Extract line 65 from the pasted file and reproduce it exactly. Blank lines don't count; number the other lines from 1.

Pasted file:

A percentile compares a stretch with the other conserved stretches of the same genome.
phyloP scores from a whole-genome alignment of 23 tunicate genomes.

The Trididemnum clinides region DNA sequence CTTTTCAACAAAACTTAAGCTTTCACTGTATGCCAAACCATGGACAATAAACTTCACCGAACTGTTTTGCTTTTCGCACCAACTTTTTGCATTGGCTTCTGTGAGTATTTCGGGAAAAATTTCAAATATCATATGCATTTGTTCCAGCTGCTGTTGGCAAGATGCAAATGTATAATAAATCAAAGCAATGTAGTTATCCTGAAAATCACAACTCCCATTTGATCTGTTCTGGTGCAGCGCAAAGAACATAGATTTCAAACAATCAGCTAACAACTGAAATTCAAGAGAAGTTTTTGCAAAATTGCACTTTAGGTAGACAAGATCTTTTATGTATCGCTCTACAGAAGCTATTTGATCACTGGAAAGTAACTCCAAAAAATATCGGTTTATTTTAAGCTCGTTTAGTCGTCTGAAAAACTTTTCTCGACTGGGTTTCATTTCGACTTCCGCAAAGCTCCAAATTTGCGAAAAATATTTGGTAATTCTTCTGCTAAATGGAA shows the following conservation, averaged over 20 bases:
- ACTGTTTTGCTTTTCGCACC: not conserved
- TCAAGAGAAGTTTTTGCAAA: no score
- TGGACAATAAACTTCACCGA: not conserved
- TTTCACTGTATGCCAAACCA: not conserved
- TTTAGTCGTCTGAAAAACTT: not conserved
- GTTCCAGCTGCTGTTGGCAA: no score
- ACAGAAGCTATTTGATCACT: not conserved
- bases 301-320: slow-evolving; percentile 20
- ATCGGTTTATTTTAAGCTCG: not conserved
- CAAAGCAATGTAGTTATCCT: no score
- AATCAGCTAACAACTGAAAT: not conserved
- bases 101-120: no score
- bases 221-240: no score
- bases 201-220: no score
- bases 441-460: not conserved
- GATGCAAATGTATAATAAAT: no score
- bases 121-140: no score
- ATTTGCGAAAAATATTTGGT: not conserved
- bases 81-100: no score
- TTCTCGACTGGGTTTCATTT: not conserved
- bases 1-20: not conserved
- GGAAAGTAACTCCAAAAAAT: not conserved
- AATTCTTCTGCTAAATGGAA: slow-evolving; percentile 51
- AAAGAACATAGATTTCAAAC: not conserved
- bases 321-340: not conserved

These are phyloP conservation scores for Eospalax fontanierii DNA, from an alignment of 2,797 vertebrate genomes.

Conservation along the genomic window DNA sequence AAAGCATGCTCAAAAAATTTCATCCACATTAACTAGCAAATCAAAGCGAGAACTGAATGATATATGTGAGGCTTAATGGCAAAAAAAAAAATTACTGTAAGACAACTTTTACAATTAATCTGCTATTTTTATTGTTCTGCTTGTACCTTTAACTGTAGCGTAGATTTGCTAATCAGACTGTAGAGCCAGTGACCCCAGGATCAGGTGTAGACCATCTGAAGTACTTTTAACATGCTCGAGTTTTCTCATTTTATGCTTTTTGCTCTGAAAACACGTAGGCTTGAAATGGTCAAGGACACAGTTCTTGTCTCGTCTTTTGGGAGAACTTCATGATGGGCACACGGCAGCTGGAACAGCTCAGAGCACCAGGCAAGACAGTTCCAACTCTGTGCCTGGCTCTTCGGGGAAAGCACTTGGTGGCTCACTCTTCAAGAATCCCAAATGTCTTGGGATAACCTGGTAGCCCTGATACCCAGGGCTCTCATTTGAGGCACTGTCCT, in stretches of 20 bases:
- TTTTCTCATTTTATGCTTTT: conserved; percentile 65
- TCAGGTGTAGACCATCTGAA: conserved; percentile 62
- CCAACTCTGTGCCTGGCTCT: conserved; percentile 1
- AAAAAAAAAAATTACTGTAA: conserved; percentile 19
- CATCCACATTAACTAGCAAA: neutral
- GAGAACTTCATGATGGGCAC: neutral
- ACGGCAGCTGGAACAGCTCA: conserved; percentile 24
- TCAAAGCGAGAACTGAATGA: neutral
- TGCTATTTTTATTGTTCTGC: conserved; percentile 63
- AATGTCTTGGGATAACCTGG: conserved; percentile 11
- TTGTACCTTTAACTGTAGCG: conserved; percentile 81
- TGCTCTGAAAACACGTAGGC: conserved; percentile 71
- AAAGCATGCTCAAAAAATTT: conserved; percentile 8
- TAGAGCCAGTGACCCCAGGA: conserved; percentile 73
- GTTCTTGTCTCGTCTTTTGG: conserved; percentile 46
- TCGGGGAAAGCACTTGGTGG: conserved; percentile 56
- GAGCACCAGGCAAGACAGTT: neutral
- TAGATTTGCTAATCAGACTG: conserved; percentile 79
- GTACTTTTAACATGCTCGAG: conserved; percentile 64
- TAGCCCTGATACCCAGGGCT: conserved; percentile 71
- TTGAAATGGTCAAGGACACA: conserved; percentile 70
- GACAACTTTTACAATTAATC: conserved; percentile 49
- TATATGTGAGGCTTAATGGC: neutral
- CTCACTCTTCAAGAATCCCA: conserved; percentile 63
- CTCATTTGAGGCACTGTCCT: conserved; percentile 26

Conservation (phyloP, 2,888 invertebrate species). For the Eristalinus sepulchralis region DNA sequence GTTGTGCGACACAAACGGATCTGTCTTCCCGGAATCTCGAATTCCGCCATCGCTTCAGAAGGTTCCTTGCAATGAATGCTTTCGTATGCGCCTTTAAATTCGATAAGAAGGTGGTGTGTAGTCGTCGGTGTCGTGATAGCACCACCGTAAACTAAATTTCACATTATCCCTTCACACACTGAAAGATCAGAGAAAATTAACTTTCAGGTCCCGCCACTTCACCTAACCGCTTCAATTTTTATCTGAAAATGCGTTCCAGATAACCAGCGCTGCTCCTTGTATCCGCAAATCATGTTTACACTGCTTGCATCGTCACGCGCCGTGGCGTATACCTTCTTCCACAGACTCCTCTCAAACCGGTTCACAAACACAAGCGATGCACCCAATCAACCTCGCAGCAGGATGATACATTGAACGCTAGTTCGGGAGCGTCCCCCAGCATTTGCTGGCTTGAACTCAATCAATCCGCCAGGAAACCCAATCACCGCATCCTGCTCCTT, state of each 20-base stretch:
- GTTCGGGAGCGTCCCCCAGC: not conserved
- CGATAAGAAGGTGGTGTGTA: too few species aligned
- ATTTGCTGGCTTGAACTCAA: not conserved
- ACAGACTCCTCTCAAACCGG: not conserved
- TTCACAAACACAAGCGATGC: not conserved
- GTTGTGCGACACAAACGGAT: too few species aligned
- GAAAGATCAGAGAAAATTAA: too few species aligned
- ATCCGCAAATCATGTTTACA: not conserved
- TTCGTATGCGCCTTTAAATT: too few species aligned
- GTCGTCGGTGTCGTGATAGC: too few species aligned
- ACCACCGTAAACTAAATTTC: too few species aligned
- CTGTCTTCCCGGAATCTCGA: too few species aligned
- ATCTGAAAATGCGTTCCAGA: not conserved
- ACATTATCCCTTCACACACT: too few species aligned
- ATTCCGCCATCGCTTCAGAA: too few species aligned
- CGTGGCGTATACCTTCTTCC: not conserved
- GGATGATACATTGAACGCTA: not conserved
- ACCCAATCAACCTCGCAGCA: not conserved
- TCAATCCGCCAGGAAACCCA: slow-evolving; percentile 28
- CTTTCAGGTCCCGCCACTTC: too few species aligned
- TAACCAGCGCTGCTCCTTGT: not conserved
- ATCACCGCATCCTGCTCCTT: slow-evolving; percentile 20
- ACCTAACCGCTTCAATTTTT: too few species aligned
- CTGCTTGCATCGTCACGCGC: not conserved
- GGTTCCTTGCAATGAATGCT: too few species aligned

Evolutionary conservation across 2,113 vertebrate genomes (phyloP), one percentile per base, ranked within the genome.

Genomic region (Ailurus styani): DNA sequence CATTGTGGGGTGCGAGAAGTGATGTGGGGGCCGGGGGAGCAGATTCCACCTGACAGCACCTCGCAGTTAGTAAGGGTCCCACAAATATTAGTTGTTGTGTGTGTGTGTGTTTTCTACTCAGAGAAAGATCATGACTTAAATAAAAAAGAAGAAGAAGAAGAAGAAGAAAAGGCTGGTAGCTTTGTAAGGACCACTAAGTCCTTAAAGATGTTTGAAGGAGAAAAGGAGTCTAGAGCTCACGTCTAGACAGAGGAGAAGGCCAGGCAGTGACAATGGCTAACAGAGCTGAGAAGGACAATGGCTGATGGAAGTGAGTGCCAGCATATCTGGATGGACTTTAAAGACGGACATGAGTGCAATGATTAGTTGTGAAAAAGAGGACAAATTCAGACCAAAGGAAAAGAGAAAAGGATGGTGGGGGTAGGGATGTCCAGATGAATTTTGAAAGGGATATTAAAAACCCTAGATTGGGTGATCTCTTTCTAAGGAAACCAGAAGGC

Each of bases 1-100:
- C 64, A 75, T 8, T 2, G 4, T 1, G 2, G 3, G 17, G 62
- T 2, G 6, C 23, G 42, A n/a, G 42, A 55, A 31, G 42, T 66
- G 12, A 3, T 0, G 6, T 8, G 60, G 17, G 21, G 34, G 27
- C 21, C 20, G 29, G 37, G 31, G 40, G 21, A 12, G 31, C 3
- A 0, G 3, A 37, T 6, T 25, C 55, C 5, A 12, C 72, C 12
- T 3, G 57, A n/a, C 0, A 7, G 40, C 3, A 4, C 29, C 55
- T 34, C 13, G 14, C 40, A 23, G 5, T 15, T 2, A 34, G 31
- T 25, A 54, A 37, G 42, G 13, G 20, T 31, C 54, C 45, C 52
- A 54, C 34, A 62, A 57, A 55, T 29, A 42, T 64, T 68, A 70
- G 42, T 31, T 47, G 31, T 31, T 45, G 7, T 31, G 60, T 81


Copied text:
- TTCGTATGCGCCTTTAAATT: too few species aligned